Stem cell research has intensified in recent years as there is great potential to treat many serious conditions and a new study by researchers at the University of Adelaide suggests that stem cells from teeth can grow to resemble complex brain-like cells.  This study was performed in the laboratories of the University’s Centre for Stem Cell Research and the results were published in the journal Stem Cell Research & Therapy.

The studies done by the research team, led by Dr. Kylie Ellis, the Commercial Development Manager of the University’s Adelaide Research & Innovation (ARI), have shown that stem cells from teeth can grow into complex cell networks and even though they have not developed into full neurons, the team believes that this can happen under the right conditions.

“Stem cells from teeth have great potential to grow into new brain or nerve cells, and this could potentially assist with treatments of brain disorders, such as stroke,” according to Dr. Ellis.  “The reality is, treatment options available to the thousands of stroke patients every year are limited . . . The primary drug treatment available must be administered within hours of a stroke and many people don’t have access within that timeframe.”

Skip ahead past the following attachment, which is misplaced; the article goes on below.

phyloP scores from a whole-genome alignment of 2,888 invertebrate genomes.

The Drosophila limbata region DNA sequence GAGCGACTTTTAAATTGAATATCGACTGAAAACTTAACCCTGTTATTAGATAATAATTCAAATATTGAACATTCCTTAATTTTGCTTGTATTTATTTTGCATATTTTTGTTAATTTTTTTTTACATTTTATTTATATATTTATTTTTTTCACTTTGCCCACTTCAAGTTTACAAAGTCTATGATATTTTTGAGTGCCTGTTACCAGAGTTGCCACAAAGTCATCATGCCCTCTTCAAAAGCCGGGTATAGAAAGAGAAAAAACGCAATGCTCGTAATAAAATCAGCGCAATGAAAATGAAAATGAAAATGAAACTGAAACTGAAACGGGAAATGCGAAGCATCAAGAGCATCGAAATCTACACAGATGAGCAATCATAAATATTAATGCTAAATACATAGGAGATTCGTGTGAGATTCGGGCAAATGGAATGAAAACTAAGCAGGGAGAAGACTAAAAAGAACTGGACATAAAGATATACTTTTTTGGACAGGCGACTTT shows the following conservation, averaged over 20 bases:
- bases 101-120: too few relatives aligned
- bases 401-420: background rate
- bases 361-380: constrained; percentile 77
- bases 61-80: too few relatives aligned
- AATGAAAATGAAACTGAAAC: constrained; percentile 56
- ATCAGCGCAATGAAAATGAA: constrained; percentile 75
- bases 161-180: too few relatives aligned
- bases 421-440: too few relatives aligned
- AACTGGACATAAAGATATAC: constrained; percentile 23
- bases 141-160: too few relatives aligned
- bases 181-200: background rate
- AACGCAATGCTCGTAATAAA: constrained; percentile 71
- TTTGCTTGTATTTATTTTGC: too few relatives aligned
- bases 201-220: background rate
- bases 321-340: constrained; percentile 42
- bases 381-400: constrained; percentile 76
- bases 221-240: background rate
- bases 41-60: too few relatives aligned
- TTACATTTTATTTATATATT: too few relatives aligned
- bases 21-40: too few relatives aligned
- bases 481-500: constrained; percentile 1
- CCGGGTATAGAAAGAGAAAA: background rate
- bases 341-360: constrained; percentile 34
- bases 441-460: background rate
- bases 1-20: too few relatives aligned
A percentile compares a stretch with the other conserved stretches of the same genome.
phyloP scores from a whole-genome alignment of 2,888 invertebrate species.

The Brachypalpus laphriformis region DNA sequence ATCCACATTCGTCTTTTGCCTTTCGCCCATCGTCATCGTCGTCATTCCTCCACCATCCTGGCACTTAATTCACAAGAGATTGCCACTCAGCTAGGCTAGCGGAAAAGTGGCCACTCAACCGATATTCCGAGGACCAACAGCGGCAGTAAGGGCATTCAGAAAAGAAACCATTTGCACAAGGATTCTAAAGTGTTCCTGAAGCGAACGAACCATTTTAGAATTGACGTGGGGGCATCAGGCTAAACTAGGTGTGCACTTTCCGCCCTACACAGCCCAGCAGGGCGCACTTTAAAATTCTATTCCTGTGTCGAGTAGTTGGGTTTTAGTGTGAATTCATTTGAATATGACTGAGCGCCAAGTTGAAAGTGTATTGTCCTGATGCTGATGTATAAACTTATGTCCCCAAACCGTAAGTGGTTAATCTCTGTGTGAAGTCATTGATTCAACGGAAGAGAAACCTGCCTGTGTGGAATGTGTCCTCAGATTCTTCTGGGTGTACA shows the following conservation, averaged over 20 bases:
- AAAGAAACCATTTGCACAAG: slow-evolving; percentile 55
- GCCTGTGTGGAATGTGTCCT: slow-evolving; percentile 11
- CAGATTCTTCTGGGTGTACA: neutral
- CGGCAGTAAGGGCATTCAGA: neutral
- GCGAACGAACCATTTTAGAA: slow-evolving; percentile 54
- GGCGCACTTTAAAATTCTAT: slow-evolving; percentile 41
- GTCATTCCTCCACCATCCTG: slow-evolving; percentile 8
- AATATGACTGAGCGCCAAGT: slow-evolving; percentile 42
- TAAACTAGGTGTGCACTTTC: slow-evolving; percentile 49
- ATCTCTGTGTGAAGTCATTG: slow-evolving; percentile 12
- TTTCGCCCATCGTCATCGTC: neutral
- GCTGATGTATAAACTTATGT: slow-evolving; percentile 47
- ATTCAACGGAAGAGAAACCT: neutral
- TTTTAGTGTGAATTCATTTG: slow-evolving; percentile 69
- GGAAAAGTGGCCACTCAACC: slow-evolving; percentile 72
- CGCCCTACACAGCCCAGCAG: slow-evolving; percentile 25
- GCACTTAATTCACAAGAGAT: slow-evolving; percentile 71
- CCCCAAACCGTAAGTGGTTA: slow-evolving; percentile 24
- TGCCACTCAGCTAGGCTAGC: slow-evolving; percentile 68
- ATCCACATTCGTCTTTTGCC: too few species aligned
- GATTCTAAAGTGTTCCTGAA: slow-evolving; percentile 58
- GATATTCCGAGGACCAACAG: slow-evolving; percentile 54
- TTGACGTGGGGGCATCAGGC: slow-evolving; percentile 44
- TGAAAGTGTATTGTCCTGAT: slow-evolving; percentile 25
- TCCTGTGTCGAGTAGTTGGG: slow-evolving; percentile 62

Dr. Ellis explains the goal of her research, “Ultimately, we want to be able to use a patient’s own stem cells for tailor-made brain therapy that doesn’t have the host rejection issues commonly associated with cell-based therapies.  Another advantage is that dental pulp stem cell therapy may provide a treatment option available months or even years after the stroke has occurred.”

Dr. Ellis, along with her colleagues, Professors Simon Koblar, David O’Carroll, and Stan Gronthos, have been developing a laboratory-based model for treatment in humans and over the course of this study, the researchers discovered that stem cells from teeth can grow into cells that are very similar to neurons.  This happens when the cells are put in an environment that closely resembles the brain which causes them to develop into brain-like cells.  The researchers hope that their work with stem cells from teeth will lead to further modeling of brain disorders in the lab to develop new treatments.